Sunday, September 28, 2003

Time and Space

I'm amazed at how much of a time-suck blogging can be. It is truly an addiction.

I did a little surfing over the weekend and came across a great discussion in The Invisible Adjunct about the publishing crisis. I was itching to make a comment, but I had to hold myself back. Just not enough time this weekend. Well, I briefly got involved in a discussion at Crooked Timber about conservativism in academia. And the Invisible Adjunct is continuing the debate on her blog.

From Andrew Sullivan's site, I came across an interview with Camille Paglia. In the interview, Paglia refers to a recent article she wrote on the high cost of tuition and advises parents to take action. Worth reading.

Why am under such pressure for time? Well, my husband is putting more and more time at the office. He leaves the apartment at 7:30 am and comes home almost 12 hours later. Those hours seem pretty much standard these days. If I worked a full time job, our children would only see us on the weekends. I think that the growing demands of workplace is putting added pressure on the family. There is a crisis on the American family. It's not coming from liberals or conservatives, but from the office.

In addition to those M-F hours, he had to put in extra hours over this weekend working on job evaluations. Yes, it really screwed up our weekend. I need an afternoon to prepare for my Monday night lecture. And then there is all the usual chores -- laundry, food shopping, doctor appointments. But his job evaluations are a great innovation of American business that academics could learn from.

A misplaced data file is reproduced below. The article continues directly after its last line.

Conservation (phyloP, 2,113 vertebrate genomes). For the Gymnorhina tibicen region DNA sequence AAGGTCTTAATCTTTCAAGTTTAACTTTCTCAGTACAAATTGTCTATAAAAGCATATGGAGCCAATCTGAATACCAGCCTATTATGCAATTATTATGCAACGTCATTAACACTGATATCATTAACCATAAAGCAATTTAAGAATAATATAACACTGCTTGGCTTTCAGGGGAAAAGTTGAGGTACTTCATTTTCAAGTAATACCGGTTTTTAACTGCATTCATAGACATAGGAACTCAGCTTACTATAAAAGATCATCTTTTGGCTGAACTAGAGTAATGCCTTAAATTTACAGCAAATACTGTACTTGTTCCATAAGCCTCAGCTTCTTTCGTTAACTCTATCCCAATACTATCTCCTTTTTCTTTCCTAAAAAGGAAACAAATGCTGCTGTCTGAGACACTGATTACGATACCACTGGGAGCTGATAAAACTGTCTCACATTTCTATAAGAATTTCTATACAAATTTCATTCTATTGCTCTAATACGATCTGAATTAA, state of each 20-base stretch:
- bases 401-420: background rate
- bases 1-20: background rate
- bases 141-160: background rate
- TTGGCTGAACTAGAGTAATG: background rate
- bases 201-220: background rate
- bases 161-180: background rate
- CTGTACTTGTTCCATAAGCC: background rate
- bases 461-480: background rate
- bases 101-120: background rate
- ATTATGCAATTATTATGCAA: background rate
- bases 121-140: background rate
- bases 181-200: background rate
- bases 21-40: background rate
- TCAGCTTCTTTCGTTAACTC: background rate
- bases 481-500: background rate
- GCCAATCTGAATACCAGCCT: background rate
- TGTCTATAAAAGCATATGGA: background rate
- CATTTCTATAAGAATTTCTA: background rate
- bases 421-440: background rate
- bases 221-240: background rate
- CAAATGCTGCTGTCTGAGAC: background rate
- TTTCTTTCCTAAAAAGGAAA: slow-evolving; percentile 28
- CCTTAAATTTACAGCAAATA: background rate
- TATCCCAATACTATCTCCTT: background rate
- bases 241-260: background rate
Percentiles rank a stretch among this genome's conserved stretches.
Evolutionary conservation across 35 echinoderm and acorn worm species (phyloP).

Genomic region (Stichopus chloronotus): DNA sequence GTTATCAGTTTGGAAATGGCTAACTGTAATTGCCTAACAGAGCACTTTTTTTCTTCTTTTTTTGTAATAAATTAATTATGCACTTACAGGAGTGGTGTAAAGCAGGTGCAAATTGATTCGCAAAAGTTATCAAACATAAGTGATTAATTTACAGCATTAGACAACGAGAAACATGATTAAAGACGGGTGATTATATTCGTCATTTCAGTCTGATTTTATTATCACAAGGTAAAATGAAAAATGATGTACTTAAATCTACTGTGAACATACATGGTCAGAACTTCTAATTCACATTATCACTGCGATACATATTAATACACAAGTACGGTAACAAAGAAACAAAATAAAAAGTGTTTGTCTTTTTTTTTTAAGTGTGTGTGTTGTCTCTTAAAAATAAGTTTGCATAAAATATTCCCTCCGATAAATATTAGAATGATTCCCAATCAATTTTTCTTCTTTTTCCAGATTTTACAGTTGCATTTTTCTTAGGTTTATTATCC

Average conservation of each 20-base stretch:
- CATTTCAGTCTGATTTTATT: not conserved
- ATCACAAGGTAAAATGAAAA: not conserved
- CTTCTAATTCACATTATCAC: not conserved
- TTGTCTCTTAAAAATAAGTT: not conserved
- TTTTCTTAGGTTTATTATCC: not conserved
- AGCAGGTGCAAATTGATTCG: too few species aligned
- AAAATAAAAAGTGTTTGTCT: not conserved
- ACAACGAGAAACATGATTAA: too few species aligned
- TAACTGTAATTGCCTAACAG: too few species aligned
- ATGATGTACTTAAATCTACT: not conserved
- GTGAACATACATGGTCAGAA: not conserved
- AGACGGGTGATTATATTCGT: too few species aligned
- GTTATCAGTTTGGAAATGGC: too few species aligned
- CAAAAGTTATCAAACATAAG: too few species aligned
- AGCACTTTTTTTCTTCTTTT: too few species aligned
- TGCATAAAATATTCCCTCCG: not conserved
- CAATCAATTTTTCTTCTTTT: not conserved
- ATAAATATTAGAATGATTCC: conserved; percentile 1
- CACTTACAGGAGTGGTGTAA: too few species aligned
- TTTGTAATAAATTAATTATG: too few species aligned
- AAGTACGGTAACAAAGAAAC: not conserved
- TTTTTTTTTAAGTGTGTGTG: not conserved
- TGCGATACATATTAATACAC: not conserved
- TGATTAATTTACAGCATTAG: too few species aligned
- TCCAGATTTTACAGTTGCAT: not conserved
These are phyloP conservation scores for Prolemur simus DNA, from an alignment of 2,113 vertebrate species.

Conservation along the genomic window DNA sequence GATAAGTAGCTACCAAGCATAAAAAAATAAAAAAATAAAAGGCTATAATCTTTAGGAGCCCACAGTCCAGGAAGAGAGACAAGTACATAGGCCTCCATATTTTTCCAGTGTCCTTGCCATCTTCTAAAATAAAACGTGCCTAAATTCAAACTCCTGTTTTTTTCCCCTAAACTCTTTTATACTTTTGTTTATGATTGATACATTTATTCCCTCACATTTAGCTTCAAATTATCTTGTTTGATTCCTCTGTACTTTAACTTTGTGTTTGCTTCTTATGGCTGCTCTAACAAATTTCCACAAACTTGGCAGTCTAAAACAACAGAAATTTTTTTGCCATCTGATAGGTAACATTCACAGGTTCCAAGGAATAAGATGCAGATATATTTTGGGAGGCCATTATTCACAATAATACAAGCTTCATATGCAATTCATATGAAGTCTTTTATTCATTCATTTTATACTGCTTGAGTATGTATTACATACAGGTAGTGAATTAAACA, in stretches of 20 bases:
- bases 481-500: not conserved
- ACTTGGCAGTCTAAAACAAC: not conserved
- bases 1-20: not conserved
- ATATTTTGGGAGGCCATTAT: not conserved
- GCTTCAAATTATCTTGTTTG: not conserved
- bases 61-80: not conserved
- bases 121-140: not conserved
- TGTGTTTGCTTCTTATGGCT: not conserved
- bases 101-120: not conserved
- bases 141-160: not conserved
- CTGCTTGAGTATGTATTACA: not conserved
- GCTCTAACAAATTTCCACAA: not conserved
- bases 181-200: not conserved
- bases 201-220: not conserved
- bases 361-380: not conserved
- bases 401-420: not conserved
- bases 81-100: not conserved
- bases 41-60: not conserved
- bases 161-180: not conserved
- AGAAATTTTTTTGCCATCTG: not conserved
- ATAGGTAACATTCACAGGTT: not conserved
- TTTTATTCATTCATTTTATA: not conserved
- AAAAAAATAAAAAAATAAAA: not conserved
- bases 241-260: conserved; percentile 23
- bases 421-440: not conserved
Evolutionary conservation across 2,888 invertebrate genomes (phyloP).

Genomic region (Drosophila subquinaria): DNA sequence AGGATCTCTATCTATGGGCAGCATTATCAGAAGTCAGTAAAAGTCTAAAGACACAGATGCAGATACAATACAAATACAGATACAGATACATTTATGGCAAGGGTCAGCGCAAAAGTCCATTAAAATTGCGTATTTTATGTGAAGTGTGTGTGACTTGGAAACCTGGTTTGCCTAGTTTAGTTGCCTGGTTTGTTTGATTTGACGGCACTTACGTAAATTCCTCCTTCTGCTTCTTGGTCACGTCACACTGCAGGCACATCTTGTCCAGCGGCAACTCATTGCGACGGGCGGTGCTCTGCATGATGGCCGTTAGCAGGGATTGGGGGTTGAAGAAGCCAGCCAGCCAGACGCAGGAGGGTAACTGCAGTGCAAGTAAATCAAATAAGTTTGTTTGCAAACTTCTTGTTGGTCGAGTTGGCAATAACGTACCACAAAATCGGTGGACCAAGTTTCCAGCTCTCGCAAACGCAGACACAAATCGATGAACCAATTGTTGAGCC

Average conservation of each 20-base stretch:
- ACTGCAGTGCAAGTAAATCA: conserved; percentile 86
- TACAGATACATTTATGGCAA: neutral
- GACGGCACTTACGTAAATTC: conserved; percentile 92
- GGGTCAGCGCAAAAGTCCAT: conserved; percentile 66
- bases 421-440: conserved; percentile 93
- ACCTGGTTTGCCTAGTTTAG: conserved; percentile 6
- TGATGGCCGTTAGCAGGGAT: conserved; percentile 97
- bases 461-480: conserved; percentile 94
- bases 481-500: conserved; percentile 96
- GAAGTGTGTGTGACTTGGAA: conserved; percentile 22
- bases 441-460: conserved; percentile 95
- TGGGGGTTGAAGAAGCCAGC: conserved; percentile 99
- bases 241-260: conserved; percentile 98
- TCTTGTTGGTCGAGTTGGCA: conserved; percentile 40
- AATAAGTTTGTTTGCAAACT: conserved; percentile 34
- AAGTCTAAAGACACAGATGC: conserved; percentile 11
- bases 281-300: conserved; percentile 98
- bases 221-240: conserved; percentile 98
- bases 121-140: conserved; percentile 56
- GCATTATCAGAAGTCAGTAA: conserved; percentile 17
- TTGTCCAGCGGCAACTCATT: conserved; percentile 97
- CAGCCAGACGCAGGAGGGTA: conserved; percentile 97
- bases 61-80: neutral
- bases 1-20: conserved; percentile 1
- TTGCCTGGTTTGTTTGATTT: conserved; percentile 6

My husband has to evaluate everyone in his department. Not only the administrative assistant who works for him, but also his co-workers and his supervisors. It's really very democratic.

His office is also spaced democratically. Gone are the cubicles and corner offices for the bosses. The walls have been torn down. The floor is one enormous room -- maybe the size of a city block. Everyone sits at long tables with identical computers and phones. The secretary sits next to the broker. The broker's boss sits right next to him. Observing this set up, an outsider would have no idea of hierarchy.

Coming from the academia, my husband was stunned by the openness of this environment when he started three years ago.

The highlight of the weekend was a fine meal on Saturday night. We had a date night and splurged on a fantastic dinner in midtown.

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